Where to begin unpacking the baggage in this episode? There’s just so much . . . wrong. The writers’ attention span is notoriously short sometimes, but this episode displays troubling ways they can and will derail this show. If the sexist leanings in the emotional subplots don’t get kicked to the wayside, iZombie will end up in hot water with fans. Surely I’m not the only one ready to throw a skull through the screen during pretty much every Ravi scene for the last four episodes. His fixation on Peyton’s personal life isn’t even the biggest problem with the script this week. How more insane can it get after he snapped at Blaine?
Wag the Tongue Slowly:
Review for iZombie 304
by A. Zombie
This review discusses adult content.
Fasten your seatbelts. The muck is deep on this path.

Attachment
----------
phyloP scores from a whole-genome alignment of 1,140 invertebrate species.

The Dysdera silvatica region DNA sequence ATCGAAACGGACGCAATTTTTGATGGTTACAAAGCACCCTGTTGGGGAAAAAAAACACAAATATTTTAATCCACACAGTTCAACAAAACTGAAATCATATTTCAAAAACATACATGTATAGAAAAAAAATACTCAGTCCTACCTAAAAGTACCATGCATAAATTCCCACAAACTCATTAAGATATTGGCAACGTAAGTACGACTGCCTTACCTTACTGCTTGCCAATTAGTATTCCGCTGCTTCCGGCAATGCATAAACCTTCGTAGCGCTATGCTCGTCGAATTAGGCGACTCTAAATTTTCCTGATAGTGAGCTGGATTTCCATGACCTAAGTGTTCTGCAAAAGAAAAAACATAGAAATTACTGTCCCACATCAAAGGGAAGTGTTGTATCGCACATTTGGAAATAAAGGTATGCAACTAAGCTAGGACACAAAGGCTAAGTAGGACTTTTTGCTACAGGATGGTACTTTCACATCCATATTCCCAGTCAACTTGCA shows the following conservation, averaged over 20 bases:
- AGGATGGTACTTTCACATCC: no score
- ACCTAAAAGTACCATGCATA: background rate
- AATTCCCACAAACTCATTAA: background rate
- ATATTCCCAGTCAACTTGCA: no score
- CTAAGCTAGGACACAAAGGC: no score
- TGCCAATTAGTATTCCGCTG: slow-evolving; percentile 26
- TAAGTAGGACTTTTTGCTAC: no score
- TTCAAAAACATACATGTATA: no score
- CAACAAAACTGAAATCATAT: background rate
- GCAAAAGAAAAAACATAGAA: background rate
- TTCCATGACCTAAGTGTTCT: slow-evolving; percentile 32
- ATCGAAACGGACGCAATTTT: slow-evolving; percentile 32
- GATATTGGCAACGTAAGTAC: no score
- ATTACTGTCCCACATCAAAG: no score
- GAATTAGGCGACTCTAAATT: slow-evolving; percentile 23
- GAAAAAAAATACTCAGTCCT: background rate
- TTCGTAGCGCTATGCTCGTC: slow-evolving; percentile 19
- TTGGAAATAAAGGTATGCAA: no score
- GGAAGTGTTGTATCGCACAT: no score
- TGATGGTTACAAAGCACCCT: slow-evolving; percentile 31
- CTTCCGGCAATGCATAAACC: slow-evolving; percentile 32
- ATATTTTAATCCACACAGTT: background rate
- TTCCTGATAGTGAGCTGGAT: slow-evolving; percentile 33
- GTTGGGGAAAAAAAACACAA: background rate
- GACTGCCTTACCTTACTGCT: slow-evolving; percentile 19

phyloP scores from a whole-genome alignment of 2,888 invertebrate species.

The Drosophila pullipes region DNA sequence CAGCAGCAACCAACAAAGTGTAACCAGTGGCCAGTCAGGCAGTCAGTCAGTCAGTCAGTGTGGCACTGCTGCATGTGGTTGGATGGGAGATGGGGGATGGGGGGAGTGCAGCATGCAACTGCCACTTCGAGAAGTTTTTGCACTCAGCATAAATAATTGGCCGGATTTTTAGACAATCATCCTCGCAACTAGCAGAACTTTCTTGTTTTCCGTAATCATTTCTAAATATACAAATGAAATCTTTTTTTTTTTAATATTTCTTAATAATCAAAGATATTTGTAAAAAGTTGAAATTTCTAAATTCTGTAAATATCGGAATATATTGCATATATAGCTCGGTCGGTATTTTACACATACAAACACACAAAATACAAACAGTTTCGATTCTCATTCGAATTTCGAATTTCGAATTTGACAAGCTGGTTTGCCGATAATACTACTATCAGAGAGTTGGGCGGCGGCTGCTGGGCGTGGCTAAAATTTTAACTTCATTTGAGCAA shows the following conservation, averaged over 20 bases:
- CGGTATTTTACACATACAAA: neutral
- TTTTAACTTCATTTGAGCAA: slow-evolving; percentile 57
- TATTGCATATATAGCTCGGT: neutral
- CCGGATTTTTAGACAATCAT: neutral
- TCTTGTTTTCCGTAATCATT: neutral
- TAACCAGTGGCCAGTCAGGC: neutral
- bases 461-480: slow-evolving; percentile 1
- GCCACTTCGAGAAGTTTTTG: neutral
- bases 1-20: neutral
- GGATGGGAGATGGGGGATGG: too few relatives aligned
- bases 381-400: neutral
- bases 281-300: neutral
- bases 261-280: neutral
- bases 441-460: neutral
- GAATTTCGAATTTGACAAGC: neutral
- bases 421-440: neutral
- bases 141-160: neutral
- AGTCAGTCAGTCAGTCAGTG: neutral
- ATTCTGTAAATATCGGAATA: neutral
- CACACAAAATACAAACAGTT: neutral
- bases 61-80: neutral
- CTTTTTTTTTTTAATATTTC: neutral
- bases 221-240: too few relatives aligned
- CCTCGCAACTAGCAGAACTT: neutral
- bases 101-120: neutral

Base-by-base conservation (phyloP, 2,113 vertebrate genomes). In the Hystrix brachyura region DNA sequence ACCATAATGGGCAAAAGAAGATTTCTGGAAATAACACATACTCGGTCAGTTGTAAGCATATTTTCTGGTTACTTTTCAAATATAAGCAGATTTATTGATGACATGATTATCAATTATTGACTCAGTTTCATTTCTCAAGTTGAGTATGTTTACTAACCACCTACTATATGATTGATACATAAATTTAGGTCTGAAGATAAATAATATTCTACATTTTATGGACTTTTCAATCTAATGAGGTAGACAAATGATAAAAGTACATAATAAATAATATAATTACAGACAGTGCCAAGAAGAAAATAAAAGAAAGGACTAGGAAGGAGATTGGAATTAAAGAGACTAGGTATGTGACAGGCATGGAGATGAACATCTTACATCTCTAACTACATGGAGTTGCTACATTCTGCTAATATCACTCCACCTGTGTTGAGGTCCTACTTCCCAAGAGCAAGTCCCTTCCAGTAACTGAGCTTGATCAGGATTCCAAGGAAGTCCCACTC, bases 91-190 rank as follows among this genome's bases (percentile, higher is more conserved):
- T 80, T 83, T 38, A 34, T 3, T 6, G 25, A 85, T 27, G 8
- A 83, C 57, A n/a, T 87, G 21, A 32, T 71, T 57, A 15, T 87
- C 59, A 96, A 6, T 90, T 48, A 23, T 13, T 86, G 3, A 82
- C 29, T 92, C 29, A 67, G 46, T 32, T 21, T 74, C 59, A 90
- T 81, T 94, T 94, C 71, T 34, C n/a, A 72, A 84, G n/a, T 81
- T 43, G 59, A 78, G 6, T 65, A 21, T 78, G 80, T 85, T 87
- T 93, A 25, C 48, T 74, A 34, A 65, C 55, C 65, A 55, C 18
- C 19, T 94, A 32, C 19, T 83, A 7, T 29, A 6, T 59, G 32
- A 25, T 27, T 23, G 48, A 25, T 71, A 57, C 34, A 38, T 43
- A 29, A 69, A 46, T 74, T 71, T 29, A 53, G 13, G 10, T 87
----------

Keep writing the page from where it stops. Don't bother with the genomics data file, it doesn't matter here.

Let’s just start with the case. A lot of the seriously harmful language toward women comes in during the latter half of the investigation when Clive and Liv bring in coworkers harassed by Cheryl, the office gossip monger who accidentally overdosed from Utopium-laced yogurt. While under the influence of Chatty Cathy, Liv has one vision. It’s a scene from an adult film outing coworker Rhonda as a porn star. That wasn’t the first time the character had been outed; in the backstory, Cheryl exposed Rhonda by sharing her films with the entire company—likely via an illegal download so Rhonda didn’t even profit from the sales. Yeah. Okay, no. That’s not a quirky plot point to exploit for some cheap giggles when The Guys find out the case involves porn. For sex workers who are outed, it’s rarely something they can just brush off. The stigma behind the work instantly pollutes their new work environment. They’re almost expected to perform in some sick corner of their coworkers’ minds. For someone who may want to move past that stage of their life with a clean slate, outing means uprooting and finding a fresh place to start life again. Rhonda doesn’t even react to the second outing, this time to the police and morgue crew, in a believable way. She fluffs her chest and draws focus to her body, indicating that the attention thrilled her in a way. There’s the performance I mentioned, used this time to, I don’t know, talk her way out of the cops looking at her movies? It makes no sense for a former sex worker whose been outed twice in professional settings to wave it off with a flirt. Frustrated? Yes. Angry. Totally. And I don’t buy that crud excuse that she’s hiding her part in the prank-gone-wrong. It’s careless writing which put the character in such a horrible position. They could have done literally anything else when Rhonda formulated a comeback to Clive’s questioning, but by choosing the exploitive route, they’ve failed to uphold the safety of women foremost. The week before Liv traipses down Domme Road, writers demonstrate how much of a train wreck it’ll be by failing to handle Rhonda’s story with any consideration for sex workers as humans.